A former partner at Latham & Watkins pleaded guilty Friday to defrauding both clients and his own firm by charging them more than $300,000 in personal or false expenses.
Samuel A. Fishman, a mergers and acquisition specialist in Latham's New York office from 1993 to 2005, was designated billing partner for a number of firm clients. According to prosecutors at the Southern District of New York U.S. Attorney's Office, Fishman, 51, used his position to carry out a fraudulent scheme over the course of several years.
Responsible for supervising and approving invoices sent to clients, Fishman added to the bills a number of inappropriate items, mischaracterizing them as charges for photocopying or express mail. He also fraudulently sought reimbursement from his firm for a number of personal expenses he claimed were for business.
The U.S. Attorney's Office did not identify Latham as Fishman's firm in a criminal information filed with the guilty plea, nor was the firm's name mentioned in court Friday afternoon when Fishman entered his plea to one count of mail fraud. But in a statement Friday, the firm acknowledged Fishman as a former partner and said his misconduct had come to light in 2005.
Latham "immediately acted to protect our clients fully, and disclosed the matter to appropriate law enforcement authorities," said David Gordon, Latham's New York managing partner. "Mr. Fishman resigned from the firm at the time the issues were discovered. Since that time, we have cooperated fully with the investigation."
In announcing Fishman's guilty plea, prosecutors noted that the firm had reimbursed its clients hundreds of thousands of dollars that had been fraudulently charged. A firm spokesman Friday declined to identify the clients defrauded by Fishman.
The criminal information said Fishman's clients were in the banking, utilities, telecommunications and entertainment industries. He has previously acted as lead counsel for companies including movie theater chain AMC Entertainment Inc. and JPMorgan Partners, the private equity arm of JPMorgan Chase & Co.
Accompanied at Friday's hearing by defense lawyer Jack Litman of Litman, Asche & Goiella, Fishman expressed remorse to Southern District Judge Victor Marrero.
"I am very sorry for what I did," he told the judge.
Fishman's sentencing is scheduled for June 27. The mail fraud charge carries a maximum sentence of 20 years in prison. Fishman also has agreed to forfeit $350,000 in ill-gotten wealth. He also faces likely disbarment.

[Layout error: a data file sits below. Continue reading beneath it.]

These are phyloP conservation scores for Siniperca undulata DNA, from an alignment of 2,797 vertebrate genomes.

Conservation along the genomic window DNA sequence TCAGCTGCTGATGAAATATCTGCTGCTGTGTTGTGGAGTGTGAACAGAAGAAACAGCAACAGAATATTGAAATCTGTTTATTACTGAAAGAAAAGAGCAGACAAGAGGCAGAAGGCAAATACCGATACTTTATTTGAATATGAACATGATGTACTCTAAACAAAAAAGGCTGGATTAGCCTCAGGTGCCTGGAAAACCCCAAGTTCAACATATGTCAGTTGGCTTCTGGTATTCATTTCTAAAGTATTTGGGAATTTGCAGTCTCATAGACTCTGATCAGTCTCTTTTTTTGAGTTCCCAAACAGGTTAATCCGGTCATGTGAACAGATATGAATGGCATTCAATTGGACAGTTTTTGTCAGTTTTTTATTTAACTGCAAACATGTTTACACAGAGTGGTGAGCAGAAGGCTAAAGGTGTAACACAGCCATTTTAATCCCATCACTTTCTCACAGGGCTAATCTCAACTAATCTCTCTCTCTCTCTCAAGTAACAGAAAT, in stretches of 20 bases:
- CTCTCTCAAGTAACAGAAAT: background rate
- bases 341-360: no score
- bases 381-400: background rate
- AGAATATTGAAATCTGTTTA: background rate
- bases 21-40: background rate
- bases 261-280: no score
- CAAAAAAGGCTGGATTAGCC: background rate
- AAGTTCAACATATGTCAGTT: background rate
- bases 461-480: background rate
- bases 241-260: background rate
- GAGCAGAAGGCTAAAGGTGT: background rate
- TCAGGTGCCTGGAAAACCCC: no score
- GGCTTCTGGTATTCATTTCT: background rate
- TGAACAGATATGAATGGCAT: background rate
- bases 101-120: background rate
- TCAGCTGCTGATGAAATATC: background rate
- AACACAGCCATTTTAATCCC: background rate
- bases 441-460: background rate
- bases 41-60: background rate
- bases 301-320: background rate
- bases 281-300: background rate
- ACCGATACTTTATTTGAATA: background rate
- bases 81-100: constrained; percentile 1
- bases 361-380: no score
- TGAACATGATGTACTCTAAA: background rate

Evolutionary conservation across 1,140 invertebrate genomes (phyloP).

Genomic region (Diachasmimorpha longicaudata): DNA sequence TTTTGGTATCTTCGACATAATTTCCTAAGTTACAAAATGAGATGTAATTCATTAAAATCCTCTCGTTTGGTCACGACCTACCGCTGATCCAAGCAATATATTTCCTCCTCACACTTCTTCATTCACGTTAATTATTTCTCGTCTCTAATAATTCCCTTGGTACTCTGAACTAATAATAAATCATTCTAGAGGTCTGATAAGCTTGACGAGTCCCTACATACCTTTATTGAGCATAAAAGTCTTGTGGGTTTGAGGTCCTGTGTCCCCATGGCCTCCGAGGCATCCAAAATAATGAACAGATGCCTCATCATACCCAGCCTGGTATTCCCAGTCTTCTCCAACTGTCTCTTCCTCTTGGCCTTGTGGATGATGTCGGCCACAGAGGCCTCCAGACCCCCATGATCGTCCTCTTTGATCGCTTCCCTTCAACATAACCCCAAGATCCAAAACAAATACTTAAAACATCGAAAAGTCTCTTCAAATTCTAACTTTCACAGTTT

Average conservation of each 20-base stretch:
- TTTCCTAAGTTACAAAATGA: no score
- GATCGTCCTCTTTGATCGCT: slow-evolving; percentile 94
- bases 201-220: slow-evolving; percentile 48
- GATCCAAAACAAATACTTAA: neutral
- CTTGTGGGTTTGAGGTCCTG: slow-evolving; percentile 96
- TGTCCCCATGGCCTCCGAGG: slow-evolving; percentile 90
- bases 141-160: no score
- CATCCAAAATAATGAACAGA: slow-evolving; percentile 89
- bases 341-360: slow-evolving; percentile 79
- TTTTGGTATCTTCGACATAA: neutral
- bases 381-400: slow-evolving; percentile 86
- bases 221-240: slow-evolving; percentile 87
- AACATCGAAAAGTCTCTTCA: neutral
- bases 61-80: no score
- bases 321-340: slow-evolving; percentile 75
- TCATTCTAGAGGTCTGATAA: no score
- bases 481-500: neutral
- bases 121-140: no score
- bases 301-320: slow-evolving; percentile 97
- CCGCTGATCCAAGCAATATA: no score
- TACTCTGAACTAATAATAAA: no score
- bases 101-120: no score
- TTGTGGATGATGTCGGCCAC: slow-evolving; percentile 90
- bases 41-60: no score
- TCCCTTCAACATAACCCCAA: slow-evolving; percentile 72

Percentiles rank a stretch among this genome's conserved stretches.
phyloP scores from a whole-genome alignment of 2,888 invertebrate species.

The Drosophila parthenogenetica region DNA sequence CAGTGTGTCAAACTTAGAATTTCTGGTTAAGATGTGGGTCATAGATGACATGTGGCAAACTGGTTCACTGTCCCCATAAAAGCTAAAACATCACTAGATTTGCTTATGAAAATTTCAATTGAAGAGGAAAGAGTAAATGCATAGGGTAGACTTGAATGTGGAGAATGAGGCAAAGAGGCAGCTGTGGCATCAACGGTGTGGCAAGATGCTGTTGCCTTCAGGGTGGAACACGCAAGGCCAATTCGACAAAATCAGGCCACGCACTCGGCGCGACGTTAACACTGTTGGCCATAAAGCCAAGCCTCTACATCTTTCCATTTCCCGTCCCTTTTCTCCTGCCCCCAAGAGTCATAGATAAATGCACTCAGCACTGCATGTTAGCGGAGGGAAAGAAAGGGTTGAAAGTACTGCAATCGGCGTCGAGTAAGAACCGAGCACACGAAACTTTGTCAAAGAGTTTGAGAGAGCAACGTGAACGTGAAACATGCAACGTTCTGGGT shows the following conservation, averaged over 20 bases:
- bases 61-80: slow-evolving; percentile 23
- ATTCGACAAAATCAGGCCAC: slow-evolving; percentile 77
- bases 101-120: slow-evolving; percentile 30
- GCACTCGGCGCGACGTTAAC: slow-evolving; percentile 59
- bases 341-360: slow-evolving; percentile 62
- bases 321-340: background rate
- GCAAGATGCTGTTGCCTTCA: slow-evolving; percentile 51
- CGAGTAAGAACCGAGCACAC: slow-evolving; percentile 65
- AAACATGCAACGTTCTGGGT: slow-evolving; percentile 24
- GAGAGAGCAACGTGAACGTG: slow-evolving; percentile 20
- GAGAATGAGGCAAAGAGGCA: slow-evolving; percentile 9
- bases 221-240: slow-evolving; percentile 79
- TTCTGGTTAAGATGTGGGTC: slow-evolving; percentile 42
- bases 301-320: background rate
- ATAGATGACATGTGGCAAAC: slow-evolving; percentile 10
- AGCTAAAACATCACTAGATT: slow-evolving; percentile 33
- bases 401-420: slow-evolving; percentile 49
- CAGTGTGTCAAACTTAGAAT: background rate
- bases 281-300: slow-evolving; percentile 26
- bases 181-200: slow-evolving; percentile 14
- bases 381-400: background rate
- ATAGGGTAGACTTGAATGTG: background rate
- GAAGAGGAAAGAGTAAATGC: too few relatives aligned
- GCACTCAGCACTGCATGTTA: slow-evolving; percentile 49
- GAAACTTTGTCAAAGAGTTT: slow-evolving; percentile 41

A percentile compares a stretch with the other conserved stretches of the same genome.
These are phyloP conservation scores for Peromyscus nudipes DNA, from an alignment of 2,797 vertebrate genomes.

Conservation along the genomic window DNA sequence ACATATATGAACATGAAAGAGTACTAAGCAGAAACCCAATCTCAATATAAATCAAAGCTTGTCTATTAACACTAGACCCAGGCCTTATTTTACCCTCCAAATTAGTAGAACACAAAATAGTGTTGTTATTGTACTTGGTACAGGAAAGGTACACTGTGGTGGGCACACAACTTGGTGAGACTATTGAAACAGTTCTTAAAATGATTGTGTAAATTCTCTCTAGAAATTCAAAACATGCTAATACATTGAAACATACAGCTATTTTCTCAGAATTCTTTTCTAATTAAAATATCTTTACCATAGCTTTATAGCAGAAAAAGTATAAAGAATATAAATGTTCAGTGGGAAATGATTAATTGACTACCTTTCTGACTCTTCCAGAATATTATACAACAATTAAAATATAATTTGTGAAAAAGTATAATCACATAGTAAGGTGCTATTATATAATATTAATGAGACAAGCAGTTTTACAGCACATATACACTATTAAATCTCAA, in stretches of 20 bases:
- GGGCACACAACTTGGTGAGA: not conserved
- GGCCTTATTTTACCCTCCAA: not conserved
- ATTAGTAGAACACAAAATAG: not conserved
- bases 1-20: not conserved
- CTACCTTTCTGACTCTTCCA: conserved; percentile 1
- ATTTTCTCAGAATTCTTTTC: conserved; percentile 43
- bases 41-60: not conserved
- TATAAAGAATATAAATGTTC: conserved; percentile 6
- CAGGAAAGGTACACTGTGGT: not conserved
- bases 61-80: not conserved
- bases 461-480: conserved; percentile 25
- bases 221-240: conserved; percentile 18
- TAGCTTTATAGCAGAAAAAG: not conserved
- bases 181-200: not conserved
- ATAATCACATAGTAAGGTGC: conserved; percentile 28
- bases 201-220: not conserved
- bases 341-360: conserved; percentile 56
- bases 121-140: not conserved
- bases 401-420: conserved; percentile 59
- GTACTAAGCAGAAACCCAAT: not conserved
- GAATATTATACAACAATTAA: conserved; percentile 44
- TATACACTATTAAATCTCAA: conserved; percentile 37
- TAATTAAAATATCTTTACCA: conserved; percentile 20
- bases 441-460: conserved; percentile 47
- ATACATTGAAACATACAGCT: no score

A number of major firms have had to deal in recent years with fraud by partners, though most instances have resulted in disbarment or other disciplinary sanction as opposed to criminal prosecution.
In 2006, former WilmerHale intellectual property partner William P. DiSalvatore resigned from the bar after admitting to a litany of misconduct, including falsifying expense reports and assigning associates to perform "pro bono" work for friends and family. He claimed more than $109,000 in false personal expense.
In most such cases, including that of Fishman, the defrauded amounts have been small compared to what the perpetrators earn as partners. Last month, Latham said it had profits per partner of $2.3 million in 2007.
Steven Lubet, a legal ethics professor at Northwestern University School of Law, said he always found it "incredible" that highly paid partners would resort to fraud. He said he could only imagine that such people were overspending trying to emulate the lifestyles of those they represented.
"The clients have that kind of money, the lawyers don't," said Lubet. "Sometimes, lawyers decide they want to live like their clients and that extra money has to come from somewhere."
Perhaps the most well-known case of a lawyer bilking his clients and firm was Webster Hubbell, the former associate attorney general under President Bill Clinton.
Hubbell was forced to resign his position in 1994 after his former partners at Arkansas' Rose Law Firm discovered billing irregularities. He later pleaded guilty to fraudulently charging almost $500,000 for personal expenses and legal work never actually performed. He served 16 months in prison.
Additional reporting by Mark Hamblett.